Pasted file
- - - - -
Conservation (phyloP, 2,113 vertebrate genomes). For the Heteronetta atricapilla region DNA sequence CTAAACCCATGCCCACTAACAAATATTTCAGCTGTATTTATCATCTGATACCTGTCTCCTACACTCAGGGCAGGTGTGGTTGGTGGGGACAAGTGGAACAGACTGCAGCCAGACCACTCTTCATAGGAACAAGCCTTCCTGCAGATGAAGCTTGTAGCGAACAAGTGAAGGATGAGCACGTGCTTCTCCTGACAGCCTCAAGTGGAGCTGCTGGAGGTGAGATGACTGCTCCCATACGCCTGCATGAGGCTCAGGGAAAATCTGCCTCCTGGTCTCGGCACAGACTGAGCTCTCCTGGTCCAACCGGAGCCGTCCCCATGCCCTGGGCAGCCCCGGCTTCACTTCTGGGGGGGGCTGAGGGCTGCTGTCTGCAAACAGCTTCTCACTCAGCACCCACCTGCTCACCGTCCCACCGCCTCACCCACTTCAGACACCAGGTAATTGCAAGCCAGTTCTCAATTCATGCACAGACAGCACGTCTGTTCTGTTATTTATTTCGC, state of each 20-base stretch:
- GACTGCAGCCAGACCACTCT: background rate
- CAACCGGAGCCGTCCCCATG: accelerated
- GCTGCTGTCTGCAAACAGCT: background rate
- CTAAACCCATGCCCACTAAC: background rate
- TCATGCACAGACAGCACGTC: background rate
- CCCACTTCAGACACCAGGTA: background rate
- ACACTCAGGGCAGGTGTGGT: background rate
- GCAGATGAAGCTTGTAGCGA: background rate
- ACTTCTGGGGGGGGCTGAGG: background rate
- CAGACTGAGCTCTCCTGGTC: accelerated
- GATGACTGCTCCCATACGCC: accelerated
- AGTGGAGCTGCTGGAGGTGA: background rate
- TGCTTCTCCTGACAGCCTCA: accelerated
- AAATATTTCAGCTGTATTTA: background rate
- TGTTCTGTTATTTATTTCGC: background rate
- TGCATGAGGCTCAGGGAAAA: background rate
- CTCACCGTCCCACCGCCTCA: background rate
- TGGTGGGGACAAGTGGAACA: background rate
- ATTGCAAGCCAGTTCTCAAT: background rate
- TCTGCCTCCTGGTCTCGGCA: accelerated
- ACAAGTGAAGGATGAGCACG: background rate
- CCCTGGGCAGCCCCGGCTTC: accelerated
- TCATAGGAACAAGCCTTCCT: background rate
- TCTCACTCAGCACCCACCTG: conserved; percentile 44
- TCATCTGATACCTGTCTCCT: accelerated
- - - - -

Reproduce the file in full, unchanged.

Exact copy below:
Conservation (phyloP, 2,113 vertebrate genomes). For the Heteronetta atricapilla region DNA sequence CTAAACCCATGCCCACTAACAAATATTTCAGCTGTATTTATCATCTGATACCTGTCTCCTACACTCAGGGCAGGTGTGGTTGGTGGGGACAAGTGGAACAGACTGCAGCCAGACCACTCTTCATAGGAACAAGCCTTCCTGCAGATGAAGCTTGTAGCGAACAAGTGAAGGATGAGCACGTGCTTCTCCTGACAGCCTCAAGTGGAGCTGCTGGAGGTGAGATGACTGCTCCCATACGCCTGCATGAGGCTCAGGGAAAATCTGCCTCCTGGTCTCGGCACAGACTGAGCTCTCCTGGTCCAACCGGAGCCGTCCCCATGCCCTGGGCAGCCCCGGCTTCACTTCTGGGGGGGGCTGAGGGCTGCTGTCTGCAAACAGCTTCTCACTCAGCACCCACCTGCTCACCGTCCCACCGCCTCACCCACTTCAGACACCAGGTAATTGCAAGCCAGTTCTCAATTCATGCACAGACAGCACGTCTGTTCTGTTATTTATTTCGC, state of each 20-base stretch:
- GACTGCAGCCAGACCACTCT: background rate
- CAACCGGAGCCGTCCCCATG: accelerated
- GCTGCTGTCTGCAAACAGCT: background rate
- CTAAACCCATGCCCACTAAC: background rate
- TCATGCACAGACAGCACGTC: background rate
- CCCACTTCAGACACCAGGTA: background rate
- ACACTCAGGGCAGGTGTGGT: background rate
- GCAGATGAAGCTTGTAGCGA: background rate
- ACTTCTGGGGGGGGCTGAGG: background rate
- CAGACTGAGCTCTCCTGGTC: accelerated
- GATGACTGCTCCCATACGCC: accelerated
- AGTGGAGCTGCTGGAGGTGA: background rate
- TGCTTCTCCTGACAGCCTCA: accelerated
- AAATATTTCAGCTGTATTTA: background rate
- TGTTCTGTTATTTATTTCGC: background rate
- TGCATGAGGCTCAGGGAAAA: background rate
- CTCACCGTCCCACCGCCTCA: background rate
- TGGTGGGGACAAGTGGAACA: background rate
- ATTGCAAGCCAGTTCTCAAT: background rate
- TCTGCCTCCTGGTCTCGGCA: accelerated
- ACAAGTGAAGGATGAGCACG: background rate
- CCCTGGGCAGCCCCGGCTTC: accelerated
- TCATAGGAACAAGCCTTCCT: background rate
- TCTCACTCAGCACCCACCTG: conserved; percentile 44
- TCATCTGATACCTGTCTCCT: accelerated